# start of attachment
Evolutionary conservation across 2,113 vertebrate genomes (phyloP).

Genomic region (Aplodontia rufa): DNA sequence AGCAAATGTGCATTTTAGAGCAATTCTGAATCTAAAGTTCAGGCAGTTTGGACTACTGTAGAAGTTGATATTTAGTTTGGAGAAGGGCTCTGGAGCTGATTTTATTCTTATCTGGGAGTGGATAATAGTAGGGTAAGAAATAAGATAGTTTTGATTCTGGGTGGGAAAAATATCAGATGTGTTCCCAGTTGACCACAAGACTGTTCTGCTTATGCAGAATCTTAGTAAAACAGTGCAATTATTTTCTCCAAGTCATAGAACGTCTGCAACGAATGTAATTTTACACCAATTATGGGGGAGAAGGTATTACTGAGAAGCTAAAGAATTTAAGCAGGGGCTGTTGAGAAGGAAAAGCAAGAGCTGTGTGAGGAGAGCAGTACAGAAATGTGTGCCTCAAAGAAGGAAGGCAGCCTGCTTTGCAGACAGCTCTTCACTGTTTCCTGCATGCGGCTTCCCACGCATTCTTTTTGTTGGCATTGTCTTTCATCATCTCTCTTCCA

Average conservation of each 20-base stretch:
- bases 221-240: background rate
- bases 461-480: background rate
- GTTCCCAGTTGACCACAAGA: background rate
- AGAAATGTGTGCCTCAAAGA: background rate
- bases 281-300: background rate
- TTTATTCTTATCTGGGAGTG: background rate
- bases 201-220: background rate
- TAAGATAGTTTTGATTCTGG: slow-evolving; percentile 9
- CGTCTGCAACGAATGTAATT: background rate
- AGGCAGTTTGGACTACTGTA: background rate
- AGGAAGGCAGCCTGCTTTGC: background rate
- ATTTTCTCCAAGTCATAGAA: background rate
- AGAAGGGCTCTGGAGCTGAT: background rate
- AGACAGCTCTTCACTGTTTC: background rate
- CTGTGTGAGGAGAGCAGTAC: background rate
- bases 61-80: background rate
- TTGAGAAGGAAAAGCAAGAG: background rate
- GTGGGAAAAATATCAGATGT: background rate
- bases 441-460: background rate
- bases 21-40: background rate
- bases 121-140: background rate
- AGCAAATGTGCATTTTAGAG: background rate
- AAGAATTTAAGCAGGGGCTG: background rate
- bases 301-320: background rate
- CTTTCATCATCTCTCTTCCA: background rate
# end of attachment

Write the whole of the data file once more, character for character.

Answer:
Evolutionary conservation across 2,113 vertebrate genomes (phyloP).

Genomic region (Aplodontia rufa): DNA sequence AGCAAATGTGCATTTTAGAGCAATTCTGAATCTAAAGTTCAGGCAGTTTGGACTACTGTAGAAGTTGATATTTAGTTTGGAGAAGGGCTCTGGAGCTGATTTTATTCTTATCTGGGAGTGGATAATAGTAGGGTAAGAAATAAGATAGTTTTGATTCTGGGTGGGAAAAATATCAGATGTGTTCCCAGTTGACCACAAGACTGTTCTGCTTATGCAGAATCTTAGTAAAACAGTGCAATTATTTTCTCCAAGTCATAGAACGTCTGCAACGAATGTAATTTTACACCAATTATGGGGGAGAAGGTATTACTGAGAAGCTAAAGAATTTAAGCAGGGGCTGTTGAGAAGGAAAAGCAAGAGCTGTGTGAGGAGAGCAGTACAGAAATGTGTGCCTCAAAGAAGGAAGGCAGCCTGCTTTGCAGACAGCTCTTCACTGTTTCCTGCATGCGGCTTCCCACGCATTCTTTTTGTTGGCATTGTCTTTCATCATCTCTCTTCCA

Average conservation of each 20-base stretch:
- bases 221-240: background rate
- bases 461-480: background rate
- GTTCCCAGTTGACCACAAGA: background rate
- AGAAATGTGTGCCTCAAAGA: background rate
- bases 281-300: background rate
- TTTATTCTTATCTGGGAGTG: background rate
- bases 201-220: background rate
- TAAGATAGTTTTGATTCTGG: slow-evolving; percentile 9
- CGTCTGCAACGAATGTAATT: background rate
- AGGCAGTTTGGACTACTGTA: background rate
- AGGAAGGCAGCCTGCTTTGC: background rate
- ATTTTCTCCAAGTCATAGAA: background rate
- AGAAGGGCTCTGGAGCTGAT: background rate
- AGACAGCTCTTCACTGTTTC: background rate
- CTGTGTGAGGAGAGCAGTAC: background rate
- bases 61-80: background rate
- TTGAGAAGGAAAAGCAAGAG: background rate
- GTGGGAAAAATATCAGATGT: background rate
- bases 441-460: background rate
- bases 21-40: background rate
- bases 121-140: background rate
- AGCAAATGTGCATTTTAGAG: background rate
- AAGAATTTAAGCAGGGGCTG: background rate
- bases 301-320: background rate
- CTTTCATCATCTCTCTTCCA: background rate